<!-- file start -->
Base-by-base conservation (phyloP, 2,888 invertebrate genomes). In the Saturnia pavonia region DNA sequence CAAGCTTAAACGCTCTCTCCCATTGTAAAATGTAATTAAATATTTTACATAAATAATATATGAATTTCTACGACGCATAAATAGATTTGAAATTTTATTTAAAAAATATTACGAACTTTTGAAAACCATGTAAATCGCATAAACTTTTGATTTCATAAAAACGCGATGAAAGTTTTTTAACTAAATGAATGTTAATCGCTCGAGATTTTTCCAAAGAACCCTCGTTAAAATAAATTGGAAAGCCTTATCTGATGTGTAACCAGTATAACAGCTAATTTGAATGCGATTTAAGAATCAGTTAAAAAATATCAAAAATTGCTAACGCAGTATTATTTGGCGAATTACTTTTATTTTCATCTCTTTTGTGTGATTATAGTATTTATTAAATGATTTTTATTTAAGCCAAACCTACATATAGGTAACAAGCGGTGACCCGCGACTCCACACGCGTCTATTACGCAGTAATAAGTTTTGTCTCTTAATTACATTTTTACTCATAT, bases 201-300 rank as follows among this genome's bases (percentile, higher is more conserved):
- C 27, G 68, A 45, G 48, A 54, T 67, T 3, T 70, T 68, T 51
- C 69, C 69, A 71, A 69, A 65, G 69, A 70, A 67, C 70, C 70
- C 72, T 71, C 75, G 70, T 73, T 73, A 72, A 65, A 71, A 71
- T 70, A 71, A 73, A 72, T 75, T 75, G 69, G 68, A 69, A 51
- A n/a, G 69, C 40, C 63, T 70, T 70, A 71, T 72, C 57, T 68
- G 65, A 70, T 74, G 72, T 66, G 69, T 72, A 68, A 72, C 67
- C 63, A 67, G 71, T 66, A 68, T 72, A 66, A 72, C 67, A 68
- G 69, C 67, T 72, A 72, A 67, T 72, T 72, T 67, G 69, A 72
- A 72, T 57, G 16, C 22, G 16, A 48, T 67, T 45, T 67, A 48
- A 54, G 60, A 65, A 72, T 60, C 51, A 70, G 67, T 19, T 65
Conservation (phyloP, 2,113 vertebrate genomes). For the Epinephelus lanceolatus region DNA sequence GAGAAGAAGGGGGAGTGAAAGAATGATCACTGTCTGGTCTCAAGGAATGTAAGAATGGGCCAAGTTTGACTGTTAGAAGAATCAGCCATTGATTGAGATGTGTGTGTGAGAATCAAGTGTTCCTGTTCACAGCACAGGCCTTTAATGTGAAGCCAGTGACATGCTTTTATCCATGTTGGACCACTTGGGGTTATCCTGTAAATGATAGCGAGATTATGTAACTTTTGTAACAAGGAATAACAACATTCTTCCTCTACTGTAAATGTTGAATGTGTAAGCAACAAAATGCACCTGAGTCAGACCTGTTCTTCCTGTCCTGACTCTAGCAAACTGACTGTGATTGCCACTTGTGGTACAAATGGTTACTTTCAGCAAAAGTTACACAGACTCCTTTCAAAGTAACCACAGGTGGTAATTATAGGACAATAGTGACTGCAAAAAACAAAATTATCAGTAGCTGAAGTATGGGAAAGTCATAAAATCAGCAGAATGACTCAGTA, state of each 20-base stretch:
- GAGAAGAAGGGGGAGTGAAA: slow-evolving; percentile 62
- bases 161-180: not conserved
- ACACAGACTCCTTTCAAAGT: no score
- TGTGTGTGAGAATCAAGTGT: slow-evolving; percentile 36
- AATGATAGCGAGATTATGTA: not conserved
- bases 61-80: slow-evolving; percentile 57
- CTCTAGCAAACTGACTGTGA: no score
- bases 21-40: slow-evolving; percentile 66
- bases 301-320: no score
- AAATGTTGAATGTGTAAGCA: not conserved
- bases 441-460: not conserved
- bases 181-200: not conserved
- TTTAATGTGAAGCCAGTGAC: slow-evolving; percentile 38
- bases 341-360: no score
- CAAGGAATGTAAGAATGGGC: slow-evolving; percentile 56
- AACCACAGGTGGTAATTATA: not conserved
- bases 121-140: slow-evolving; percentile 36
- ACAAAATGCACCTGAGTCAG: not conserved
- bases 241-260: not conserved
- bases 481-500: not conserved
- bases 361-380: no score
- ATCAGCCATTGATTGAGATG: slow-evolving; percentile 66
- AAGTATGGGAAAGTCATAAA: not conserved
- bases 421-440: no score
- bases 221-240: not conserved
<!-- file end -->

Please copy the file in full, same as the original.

Base-by-base conservation (phyloP, 2,888 invertebrate genomes). In the Saturnia pavonia region DNA sequence CAAGCTTAAACGCTCTCTCCCATTGTAAAATGTAATTAAATATTTTACATAAATAATATATGAATTTCTACGACGCATAAATAGATTTGAAATTTTATTTAAAAAATATTACGAACTTTTGAAAACCATGTAAATCGCATAAACTTTTGATTTCATAAAAACGCGATGAAAGTTTTTTAACTAAATGAATGTTAATCGCTCGAGATTTTTCCAAAGAACCCTCGTTAAAATAAATTGGAAAGCCTTATCTGATGTGTAACCAGTATAACAGCTAATTTGAATGCGATTTAAGAATCAGTTAAAAAATATCAAAAATTGCTAACGCAGTATTATTTGGCGAATTACTTTTATTTTCATCTCTTTTGTGTGATTATAGTATTTATTAAATGATTTTTATTTAAGCCAAACCTACATATAGGTAACAAGCGGTGACCCGCGACTCCACACGCGTCTATTACGCAGTAATAAGTTTTGTCTCTTAATTACATTTTTACTCATAT, bases 201-300 rank as follows among this genome's bases (percentile, higher is more conserved):
- C 27, G 68, A 45, G 48, A 54, T 67, T 3, T 70, T 68, T 51
- C 69, C 69, A 71, A 69, A 65, G 69, A 70, A 67, C 70, C 70
- C 72, T 71, C 75, G 70, T 73, T 73, A 72, A 65, A 71, A 71
- T 70, A 71, A 73, A 72, T 75, T 75, G 69, G 68, A 69, A 51
- A n/a, G 69, C 40, C 63, T 70, T 70, A 71, T 72, C 57, T 68
- G 65, A 70, T 74, G 72, T 66, G 69, T 72, A 68, A 72, C 67
- C 63, A 67, G 71, T 66, A 68, T 72, A 66, A 72, C 67, A 68
- G 69, C 67, T 72, A 72, A 67, T 72, T 72, T 67, G 69, A 72
- A 72, T 57, G 16, C 22, G 16, A 48, T 67, T 45, T 67, A 48
- A 54, G 60, A 65, A 72, T 60, C 51, A 70, G 67, T 19, T 65
Conservation (phyloP, 2,113 vertebrate genomes). For the Epinephelus lanceolatus region DNA sequence GAGAAGAAGGGGGAGTGAAAGAATGATCACTGTCTGGTCTCAAGGAATGTAAGAATGGGCCAAGTTTGACTGTTAGAAGAATCAGCCATTGATTGAGATGTGTGTGTGAGAATCAAGTGTTCCTGTTCACAGCACAGGCCTTTAATGTGAAGCCAGTGACATGCTTTTATCCATGTTGGACCACTTGGGGTTATCCTGTAAATGATAGCGAGATTATGTAACTTTTGTAACAAGGAATAACAACATTCTTCCTCTACTGTAAATGTTGAATGTGTAAGCAACAAAATGCACCTGAGTCAGACCTGTTCTTCCTGTCCTGACTCTAGCAAACTGACTGTGATTGCCACTTGTGGTACAAATGGTTACTTTCAGCAAAAGTTACACAGACTCCTTTCAAAGTAACCACAGGTGGTAATTATAGGACAATAGTGACTGCAAAAAACAAAATTATCAGTAGCTGAAGTATGGGAAAGTCATAAAATCAGCAGAATGACTCAGTA, state of each 20-base stretch:
- GAGAAGAAGGGGGAGTGAAA: slow-evolving; percentile 62
- bases 161-180: not conserved
- ACACAGACTCCTTTCAAAGT: no score
- TGTGTGTGAGAATCAAGTGT: slow-evolving; percentile 36
- AATGATAGCGAGATTATGTA: not conserved
- bases 61-80: slow-evolving; percentile 57
- CTCTAGCAAACTGACTGTGA: no score
- bases 21-40: slow-evolving; percentile 66
- bases 301-320: no score
- AAATGTTGAATGTGTAAGCA: not conserved
- bases 441-460: not conserved
- bases 181-200: not conserved
- TTTAATGTGAAGCCAGTGAC: slow-evolving; percentile 38
- bases 341-360: no score
- CAAGGAATGTAAGAATGGGC: slow-evolving; percentile 56
- AACCACAGGTGGTAATTATA: not conserved
- bases 121-140: slow-evolving; percentile 36
- ACAAAATGCACCTGAGTCAG: not conserved
- bases 241-260: not conserved
- bases 481-500: not conserved
- bases 361-380: no score
- ATCAGCCATTGATTGAGATG: slow-evolving; percentile 66
- AAGTATGGGAAAGTCATAAA: not conserved
- bases 421-440: no score
- bases 221-240: not conserved